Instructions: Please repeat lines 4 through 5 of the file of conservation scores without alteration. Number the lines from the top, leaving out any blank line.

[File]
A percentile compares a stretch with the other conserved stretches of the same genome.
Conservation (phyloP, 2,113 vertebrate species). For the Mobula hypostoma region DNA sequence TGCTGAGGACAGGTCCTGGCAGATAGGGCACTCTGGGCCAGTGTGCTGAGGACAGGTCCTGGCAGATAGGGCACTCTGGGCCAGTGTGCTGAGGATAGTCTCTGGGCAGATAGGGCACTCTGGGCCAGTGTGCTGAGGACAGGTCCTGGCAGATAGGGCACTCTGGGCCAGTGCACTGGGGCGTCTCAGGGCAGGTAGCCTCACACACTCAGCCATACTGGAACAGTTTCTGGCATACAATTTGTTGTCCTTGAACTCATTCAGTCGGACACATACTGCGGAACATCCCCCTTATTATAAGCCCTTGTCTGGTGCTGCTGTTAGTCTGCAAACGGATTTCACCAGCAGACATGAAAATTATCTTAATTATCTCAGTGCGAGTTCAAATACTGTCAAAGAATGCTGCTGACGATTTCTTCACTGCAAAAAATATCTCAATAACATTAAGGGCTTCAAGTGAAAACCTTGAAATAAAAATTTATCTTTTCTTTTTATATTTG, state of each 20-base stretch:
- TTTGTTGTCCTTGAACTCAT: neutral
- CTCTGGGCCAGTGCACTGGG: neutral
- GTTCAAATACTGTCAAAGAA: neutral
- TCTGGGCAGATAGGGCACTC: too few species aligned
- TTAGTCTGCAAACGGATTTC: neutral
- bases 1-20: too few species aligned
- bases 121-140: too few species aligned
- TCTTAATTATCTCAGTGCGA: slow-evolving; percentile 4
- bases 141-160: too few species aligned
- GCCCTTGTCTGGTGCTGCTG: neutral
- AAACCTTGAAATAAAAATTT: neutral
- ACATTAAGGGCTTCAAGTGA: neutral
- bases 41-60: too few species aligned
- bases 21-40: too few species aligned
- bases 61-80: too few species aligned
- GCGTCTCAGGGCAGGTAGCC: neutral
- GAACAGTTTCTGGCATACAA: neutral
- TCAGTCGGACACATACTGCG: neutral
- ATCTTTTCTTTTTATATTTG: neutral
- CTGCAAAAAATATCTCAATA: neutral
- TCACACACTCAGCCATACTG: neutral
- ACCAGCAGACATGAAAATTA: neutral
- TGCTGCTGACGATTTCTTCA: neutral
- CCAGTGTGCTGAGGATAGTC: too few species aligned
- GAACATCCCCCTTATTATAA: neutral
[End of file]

- CTCTGGGCCAGTGCACTGGG: neutral
- GTTCAAATACTGTCAAAGAA: neutral